In my first year (2012-13), I recall the meteoric rise of Thick as Thieves, which culminated in the highly successful DirtyBird blowout at the Exeter Phoenix, including a series of massive acts from the DirtyBird label such as Shadow Child and Kry Wolf. To continue a digression into a brief history of House and Bass Music’s infiltration into the mainstream over the last three years, in 2013, Thick as Thieves continued to consolidated themselves whilst a series of charismatic nights from Beats and Bass (Our House and Hold it Down amongst many others) brought a variety of jawdropping acts to the Exeter club circuit, notably including Artwork, The Artful Dodger and Duke Dumont. This shared success by numerous outfits laid the foundations for the first Hijacked and the sell-out DJ Showcases that occur throughout the academic year. Flash forward to Hijacked 2015, with an estimated 4,000 attendees, 3 stages and a smorgasbord of dance acts, ranging between jungle, house and drum and bass. This event serves as a testament to a subgenre which has broken into the Exeter zeitgeist, without losing the cutting edge that made it so attractive in the first place. Virtuoso dance acts still dominated Hijacked 2015 – you wouldn’t see any Kygo here.
We arrived at the site early, exploring it in its emptiness whilst Duplex Sound played an early slot on the mainstage, a hotly tipped local duo who’s track, Nobody, and remixes of ASTR and Ohio Players have garnered a lot of attention on SoundCloud. If anything, it was a shame there weren’t more people here at this time to catch what constitutes an extremely exciting Exeter-based act. Wandering around the festival around midday when it was still relatively quiet, an early highlight saw Madam X take to the Jungle Stage at 13:30, a potentially familiar name to some readers considering that she fronted the Beats and Bass Women’s Night back in March. With such a solid act playing so early, this attracted the largest crowd of the day as of yet, who witnessed a slick, hybrid set that shifted effortlessly between a series of genres – exemplified in a theoretically bizarre movement from a trancy synth-pulse to Skepta’s nu-Grime smash, That’s not Me. This paradigm shift was rendered highly effectively. As someone who is watching current developments in Grime with great interest, it was great to see acts such as Madam X, and of course Big Narstie, inject this genre into the Hijacked bill, and hopefully with up and comer Stormzy and Wretch-32 billed for September with Hold It Down, this bracket will only continue to emerge on the Exeter circuit.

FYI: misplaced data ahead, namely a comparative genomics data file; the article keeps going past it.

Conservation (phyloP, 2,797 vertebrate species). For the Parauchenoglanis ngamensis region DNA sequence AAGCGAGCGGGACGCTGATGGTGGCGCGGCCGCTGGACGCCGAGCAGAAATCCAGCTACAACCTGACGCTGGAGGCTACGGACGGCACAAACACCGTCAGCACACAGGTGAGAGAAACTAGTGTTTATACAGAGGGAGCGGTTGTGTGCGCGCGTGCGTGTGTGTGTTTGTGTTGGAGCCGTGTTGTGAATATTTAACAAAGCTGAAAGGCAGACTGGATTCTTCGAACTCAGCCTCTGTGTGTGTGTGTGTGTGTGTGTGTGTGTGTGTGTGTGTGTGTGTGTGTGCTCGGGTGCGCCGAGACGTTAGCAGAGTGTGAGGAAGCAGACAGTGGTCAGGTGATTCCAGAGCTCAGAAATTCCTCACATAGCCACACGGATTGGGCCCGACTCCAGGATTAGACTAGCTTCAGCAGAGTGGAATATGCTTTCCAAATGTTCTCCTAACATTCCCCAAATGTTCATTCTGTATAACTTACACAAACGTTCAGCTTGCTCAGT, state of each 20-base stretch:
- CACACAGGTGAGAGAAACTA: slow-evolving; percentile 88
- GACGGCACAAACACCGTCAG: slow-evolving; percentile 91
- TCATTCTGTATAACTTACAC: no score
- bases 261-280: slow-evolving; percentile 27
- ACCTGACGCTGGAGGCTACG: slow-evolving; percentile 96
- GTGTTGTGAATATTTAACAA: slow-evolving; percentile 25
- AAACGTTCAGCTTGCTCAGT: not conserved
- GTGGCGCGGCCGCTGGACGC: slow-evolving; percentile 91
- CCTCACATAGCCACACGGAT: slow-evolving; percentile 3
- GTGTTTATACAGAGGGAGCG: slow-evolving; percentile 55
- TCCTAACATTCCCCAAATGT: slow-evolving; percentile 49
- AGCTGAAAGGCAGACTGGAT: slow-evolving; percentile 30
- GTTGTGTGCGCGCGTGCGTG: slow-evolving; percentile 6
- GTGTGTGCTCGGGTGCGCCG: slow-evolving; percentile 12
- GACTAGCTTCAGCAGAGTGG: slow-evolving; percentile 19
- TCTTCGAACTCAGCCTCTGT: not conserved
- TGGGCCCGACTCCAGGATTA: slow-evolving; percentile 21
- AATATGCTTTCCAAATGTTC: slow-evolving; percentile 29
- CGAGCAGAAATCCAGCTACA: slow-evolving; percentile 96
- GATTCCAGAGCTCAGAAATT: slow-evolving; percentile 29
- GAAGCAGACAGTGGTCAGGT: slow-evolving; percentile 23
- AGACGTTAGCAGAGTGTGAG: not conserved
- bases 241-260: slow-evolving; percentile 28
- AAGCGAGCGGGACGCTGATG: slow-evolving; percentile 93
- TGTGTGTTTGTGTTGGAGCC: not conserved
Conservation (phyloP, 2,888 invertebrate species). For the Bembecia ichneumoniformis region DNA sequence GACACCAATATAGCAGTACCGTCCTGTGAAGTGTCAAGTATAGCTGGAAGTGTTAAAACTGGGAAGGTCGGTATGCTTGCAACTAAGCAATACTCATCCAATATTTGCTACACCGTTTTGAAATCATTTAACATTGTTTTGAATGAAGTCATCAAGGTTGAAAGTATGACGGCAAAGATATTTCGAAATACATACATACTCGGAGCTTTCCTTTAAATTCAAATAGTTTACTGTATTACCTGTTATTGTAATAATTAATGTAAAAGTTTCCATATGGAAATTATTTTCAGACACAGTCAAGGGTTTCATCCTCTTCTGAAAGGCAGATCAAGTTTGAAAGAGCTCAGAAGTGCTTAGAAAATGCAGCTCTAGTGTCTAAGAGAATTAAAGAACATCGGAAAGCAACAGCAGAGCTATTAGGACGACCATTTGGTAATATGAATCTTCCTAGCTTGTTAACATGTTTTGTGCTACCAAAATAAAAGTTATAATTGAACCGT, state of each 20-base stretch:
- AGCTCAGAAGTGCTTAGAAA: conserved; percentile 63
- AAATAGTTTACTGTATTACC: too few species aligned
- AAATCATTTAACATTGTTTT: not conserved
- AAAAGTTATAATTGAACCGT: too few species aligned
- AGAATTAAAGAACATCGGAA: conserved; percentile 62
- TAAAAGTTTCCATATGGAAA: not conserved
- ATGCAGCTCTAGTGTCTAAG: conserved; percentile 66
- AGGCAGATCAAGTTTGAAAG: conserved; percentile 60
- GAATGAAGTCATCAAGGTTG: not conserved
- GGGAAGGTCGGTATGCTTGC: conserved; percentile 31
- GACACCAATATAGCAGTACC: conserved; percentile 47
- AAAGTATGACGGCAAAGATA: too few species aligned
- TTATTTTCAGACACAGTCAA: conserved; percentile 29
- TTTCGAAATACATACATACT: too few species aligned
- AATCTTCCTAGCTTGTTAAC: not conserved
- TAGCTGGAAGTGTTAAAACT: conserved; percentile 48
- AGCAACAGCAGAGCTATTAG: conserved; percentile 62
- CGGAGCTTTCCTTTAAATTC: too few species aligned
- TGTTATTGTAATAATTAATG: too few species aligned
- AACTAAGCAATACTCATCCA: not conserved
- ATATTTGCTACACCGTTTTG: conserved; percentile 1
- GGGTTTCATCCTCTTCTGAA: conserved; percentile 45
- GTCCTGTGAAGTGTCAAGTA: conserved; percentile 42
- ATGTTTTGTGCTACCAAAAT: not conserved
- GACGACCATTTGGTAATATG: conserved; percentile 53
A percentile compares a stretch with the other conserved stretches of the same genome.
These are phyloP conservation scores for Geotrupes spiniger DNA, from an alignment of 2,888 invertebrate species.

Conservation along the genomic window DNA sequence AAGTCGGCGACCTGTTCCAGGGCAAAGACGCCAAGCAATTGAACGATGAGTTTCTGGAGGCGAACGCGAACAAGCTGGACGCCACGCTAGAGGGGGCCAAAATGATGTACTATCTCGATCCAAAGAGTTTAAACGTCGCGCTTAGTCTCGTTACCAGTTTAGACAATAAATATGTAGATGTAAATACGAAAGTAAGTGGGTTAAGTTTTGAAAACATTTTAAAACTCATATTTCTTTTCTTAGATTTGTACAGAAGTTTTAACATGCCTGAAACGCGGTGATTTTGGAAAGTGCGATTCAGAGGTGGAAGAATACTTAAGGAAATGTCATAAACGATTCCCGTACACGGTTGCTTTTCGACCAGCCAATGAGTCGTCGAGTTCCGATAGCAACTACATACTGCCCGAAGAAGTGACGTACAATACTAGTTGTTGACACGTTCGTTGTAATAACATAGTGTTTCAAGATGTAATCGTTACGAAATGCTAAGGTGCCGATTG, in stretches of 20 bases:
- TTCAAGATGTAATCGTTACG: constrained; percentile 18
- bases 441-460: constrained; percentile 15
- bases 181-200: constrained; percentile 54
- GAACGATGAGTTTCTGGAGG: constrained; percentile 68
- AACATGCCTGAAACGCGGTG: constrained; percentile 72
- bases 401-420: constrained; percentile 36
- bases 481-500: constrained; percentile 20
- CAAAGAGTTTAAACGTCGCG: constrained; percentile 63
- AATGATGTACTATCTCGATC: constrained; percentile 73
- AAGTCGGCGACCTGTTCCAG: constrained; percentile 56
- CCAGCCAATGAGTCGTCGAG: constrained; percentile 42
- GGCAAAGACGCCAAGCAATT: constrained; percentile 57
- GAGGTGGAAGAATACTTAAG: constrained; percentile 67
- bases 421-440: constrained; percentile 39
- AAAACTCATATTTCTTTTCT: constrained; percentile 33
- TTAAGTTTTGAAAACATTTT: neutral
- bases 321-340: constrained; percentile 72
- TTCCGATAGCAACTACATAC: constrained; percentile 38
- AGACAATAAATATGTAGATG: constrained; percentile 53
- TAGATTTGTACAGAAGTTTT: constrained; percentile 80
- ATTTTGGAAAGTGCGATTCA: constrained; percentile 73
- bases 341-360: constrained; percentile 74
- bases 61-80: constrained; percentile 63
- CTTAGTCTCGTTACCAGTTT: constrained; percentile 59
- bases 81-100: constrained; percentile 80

As the day progressed attention was shifted towards the nationally reputed acts on the main stage, that isn’t to say we avoided the local talent in any way. Primarily, its worth pointing out the University’s Xpression FM were doing a stellar job near the entrance, broadcasting all afternoon in the culmination of a weeklong collaboration with the festival – Hijacked Radio – most of which will be available to relisten to on Mixcloud. Usefully distanced away from the sound-systems of the stages, Xpression boomed their own varied setlist, including an ambient bootleg of Paris by the Friendly Fires and the higher octane Dizzee Rascal’s Bassline Junkie. Thankfully, the Pendulum CDs they had elected to bring stayed firmly within their cases. All in all I recommend checking out the rewinds of their coverage online, if only to hear Xpression presenters gamely interview a series of confused festivalgoers. “What act are you most looking forward to seeing on the mainstage?” [Extended Pause] “Say Artwork.”
With regards to the best of Exeter’s DJ circuit, we didn’t see a bad set. Tom Deuchars gave a strong showing in the Aquarium early on to a committed group of revelers whilst Drop Steady Freddy played his vibesy ska and reggae tinged repertoire to a packed Jungle tent during a brief period of rainfall. A stand-out for me was the return of Aerial to Exeter, a former student DJ, who prior to his graduation had a strong claim to being the best act on the local circuit last year. His late afternoon slot on the mainstage pulled a massive crowd, largely due to his astute selection of predomitably disco-influenced tracks, formulated an extremely fitting, summery playlist. Notably, Aerial was superb in filling in the gaps between acts on the mainstage as the evening progressed, keeping the crowd locked in in a 15 minute intermission between Big Narstie and Blonde.